‘A Picture’, ‘ ‘a Affordable show’: ‘ Venezuela hunts helicopter pilot as Funny raised

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‘A Picture’, ‘ ‘a Affordable show’: ‘ Venezuela hunts helicopter pilot as Funny raised

Caracas: The Venezuelan government remains searching  for Nazi policemen who assaulted key installations by helicopter, but critics of President Nicolas Maduro guessed the raid might have been staged to justify repression.

In remarkable landscapes over Caracas throughout sunset on Tuesday, the stolen helicopter fired shots at the Interior Ministry and dropped grenades over the Supreme Court, equally seen by Venezuela’s resistance as bastions of support for a dictator.

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Venezuela coup leader an action film star

Conspiracy theories abound following the chief of the aerial assault on Venezuela’s Supreme Court is identified as a celebrity.

Officials said special powers were seeking Oscar Perez, 36, ” a police pilot named as the mastermind of the raid by the aircraft which carried a banner saying “Freedom!”

In 2015, Perez co-produced and starred in Death Suspended, an action movie where he played the lead character for a government representative rescuing a kidnapped businessman.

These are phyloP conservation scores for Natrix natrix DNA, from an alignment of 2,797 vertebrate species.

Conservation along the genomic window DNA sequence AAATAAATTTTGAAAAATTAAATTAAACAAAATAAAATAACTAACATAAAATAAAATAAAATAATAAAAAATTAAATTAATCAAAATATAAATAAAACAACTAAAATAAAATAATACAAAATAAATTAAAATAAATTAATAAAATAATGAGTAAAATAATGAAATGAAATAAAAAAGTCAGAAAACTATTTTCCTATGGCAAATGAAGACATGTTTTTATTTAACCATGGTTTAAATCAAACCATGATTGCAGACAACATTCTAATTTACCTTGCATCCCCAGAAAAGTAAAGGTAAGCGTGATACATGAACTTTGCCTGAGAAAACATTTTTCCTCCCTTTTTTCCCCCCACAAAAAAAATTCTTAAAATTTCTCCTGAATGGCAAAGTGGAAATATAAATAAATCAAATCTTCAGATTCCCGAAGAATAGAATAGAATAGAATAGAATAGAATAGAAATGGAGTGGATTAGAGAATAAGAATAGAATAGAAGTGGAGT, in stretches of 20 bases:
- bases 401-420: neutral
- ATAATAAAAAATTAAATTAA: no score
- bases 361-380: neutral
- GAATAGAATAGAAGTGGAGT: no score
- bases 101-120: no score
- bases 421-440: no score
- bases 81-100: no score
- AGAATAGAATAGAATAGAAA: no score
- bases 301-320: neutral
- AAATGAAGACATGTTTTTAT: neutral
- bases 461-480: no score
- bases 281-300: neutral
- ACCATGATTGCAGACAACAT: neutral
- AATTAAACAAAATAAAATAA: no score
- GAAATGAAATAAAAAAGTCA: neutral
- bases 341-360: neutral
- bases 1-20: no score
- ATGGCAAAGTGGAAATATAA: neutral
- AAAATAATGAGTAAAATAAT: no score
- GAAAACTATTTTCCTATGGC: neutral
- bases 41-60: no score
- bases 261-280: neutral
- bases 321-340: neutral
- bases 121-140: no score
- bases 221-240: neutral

On Wednesday, there wasn’t any indication of Perez, whom officials condemned as a “psychopath”, however the helicopter had been discovered on Venezuela’s northern Caribbean coastline.

“We ask for greatest support to locate this fanatic, extremist terrorist,” Vice President Tareck El Aissami said.

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The assault carried a conspiracy theory by opposition supporters that it may have been a administration set up and overshadowed additional play on Tuesday, for example, besieging of resistance legislators by gangs in the National Assembly.

Venezuelan Bolivarian National Guard line up inside of National Assembly building in Caracas, Venezuela, on Tuesday.
Venezuelan Bolivarian National Guard lineup inside of National Assembly building in Caracas, Venezuela, on Tuesday.   Photo: AP

The helicopter raid also coincided with a judicial measure weakening the powers of dissident primary state prosecutor Luisa Ortega, who has emerged as a major challenger into Maduro.

“It appears to be a picture,” said Julio Borges, chief of the opposition-controlled legislature, of the helicopter raid.

Miguel Rodriguez Torres, former Venezuelan interior minister, speaks in Caracas after the attack.